“We have some kids who have played three sports that have been all-out straight through the summer,” Magnusson said. “They might need two weeks where they do absolutely nothing. There might be some kids who might need a little more conditioning, a little bit more running. It’s just figuring out what’s good for them, whether it’s a lot of work in these two weeks, or just no work. I think everybody’s different, and I let them figure that out for the most part. Usually they have a pretty good understanding of that, too.”

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Francesca Caccamo, a recent Messalonskee High School graduate, will be playing field hockey in the fall at the University of New England in Biddeford. A former three-sport star (field hockey, ice hockey and lacrosse) with the Eagles, Caccamo routinely stayed busy during the summer months before the field hockey season would begin.

“Usually we get workout packets and if we feel the need to workout or work on skills more (before the season), we’d follow that,” Caccamo said. “But in my younger years of high school, I didn’t really have time to do the packets, because I was always playing the sport, whether it was a summer team, or even a camp, because I did a lot of those junior year… My senior summer has been the most free (I’ve ever been), because I would have sports almost every day. It’s crazy insane. It’s good to have a break, definitely.”

Though Caccamo enjoys the break, she does recommend to fellow field hockey players to move around during the hands-off break.

Winslow High School goalie Laine Bell (22) makes a save against Messalonskee on July 23 at Thomas College in Waterville. Michael G. Seamans/Morning Sentinel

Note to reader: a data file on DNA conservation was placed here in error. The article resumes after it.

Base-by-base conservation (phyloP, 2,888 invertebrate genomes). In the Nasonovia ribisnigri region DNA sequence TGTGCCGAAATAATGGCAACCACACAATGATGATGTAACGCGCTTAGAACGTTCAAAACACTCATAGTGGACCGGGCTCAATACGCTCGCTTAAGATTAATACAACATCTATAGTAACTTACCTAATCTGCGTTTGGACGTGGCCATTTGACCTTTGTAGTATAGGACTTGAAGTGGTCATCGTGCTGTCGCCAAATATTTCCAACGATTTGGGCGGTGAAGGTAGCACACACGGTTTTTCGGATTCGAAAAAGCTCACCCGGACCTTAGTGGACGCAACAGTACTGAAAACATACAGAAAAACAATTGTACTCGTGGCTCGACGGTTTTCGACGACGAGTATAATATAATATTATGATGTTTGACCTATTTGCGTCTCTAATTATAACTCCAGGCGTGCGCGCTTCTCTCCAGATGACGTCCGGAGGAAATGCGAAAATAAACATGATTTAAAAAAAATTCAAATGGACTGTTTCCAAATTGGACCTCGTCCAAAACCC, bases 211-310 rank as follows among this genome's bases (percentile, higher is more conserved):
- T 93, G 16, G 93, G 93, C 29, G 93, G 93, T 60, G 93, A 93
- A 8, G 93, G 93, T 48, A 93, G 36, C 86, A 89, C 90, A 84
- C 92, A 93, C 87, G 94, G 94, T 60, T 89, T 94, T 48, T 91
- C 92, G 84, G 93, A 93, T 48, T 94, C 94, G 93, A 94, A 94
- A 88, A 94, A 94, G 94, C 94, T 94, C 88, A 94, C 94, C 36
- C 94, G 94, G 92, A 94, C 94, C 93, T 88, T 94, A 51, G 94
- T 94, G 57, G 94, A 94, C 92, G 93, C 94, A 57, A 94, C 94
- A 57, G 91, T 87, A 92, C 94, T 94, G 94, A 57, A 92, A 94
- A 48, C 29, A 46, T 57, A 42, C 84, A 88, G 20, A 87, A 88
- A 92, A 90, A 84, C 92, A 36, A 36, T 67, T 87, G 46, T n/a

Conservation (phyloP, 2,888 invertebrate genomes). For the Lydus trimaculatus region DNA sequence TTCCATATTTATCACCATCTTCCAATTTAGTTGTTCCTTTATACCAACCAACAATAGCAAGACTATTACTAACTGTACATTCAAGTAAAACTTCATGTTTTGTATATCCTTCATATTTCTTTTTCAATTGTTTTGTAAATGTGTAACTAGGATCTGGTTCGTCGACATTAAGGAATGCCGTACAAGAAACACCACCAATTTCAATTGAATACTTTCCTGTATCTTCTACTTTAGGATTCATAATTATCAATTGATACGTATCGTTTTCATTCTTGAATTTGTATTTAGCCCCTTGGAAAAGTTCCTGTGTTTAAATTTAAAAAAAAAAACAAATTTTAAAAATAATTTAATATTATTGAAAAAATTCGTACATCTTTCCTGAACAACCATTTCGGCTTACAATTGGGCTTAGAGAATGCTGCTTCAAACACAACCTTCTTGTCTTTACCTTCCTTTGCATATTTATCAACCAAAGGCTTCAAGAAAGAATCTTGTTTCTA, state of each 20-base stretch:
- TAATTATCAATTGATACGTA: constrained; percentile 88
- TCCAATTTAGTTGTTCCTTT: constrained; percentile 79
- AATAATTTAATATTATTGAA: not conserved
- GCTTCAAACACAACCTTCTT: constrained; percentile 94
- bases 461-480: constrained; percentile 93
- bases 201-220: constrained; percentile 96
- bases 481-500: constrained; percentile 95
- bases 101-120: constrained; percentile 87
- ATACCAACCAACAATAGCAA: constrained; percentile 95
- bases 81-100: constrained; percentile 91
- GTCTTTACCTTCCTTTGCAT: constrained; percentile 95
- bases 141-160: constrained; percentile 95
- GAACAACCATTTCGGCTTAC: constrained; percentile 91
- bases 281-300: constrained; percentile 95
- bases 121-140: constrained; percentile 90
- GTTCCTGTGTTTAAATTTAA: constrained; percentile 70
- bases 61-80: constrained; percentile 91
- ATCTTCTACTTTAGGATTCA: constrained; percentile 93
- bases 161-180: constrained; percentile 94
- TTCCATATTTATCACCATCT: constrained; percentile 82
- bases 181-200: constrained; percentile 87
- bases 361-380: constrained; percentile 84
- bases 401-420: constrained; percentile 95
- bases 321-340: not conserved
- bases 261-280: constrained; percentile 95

“I would definitely (recommend) staying active,” Caccamo said. “(Nutrition) is important, too. When you workout, it’s crazy how your appetite changes. Definitely fueling your body (is important). And with (stick) skills, just stay sharp with it. I just pick up my stick on some days, and I didn’t feel like I’d want to do that, I’d go for a run, or even a walk.”

Lawrence field hockey coach Shawna Robinson said while she encourages her players to stay active in the final two weeks, it’s also important to relax and have fun.

“We always tell them, before the summer even starts, that this two weeks is great to be with your family, do your family vacation then,” Robinson said. “We try to stress to them to enjoy being a kid, most of all, but also don’t lose what you’ve gained (from workouts). Whether that means getting together, you’re allowed to have the captains organize (workouts). Most of all, stay conditioned, so that in two weeks, you don’t have to come back (to camp) and have to start all over again.”

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The hands-off period provides a time for coaches to make final preparations, as well as spend some much needed time with family before the every day grind of a season that starts in August and ends in November.

“These two weeks are the most chaotic weeks of the season for me, honestly,” Munzing said. “You’re kind of wrapping up your summer stuff, and you’re trying to tie everything up to get ready for preseason. All your lists (are set), making sure you’ve got equipment ready, making sure the pads are ready, making sure you’ve got everything crossed out in your playbook.”

“My wife and I, we always block out these two weeks, these are our vacation weeks,” said Magnusson, who is married to Maranacook girls basketball coach Karen Magnusson. “We’ll go to all sorts of locations with the kids. The summer gets busy, so this is a nice two weeks before we start the season for us to kind of get away.”

 

Morning Sentinel sports reporter Mike Mandell contributed to this story.

 

Dave Dyer — 621-5640

[email protected]

Twitter: @Dave_Dyer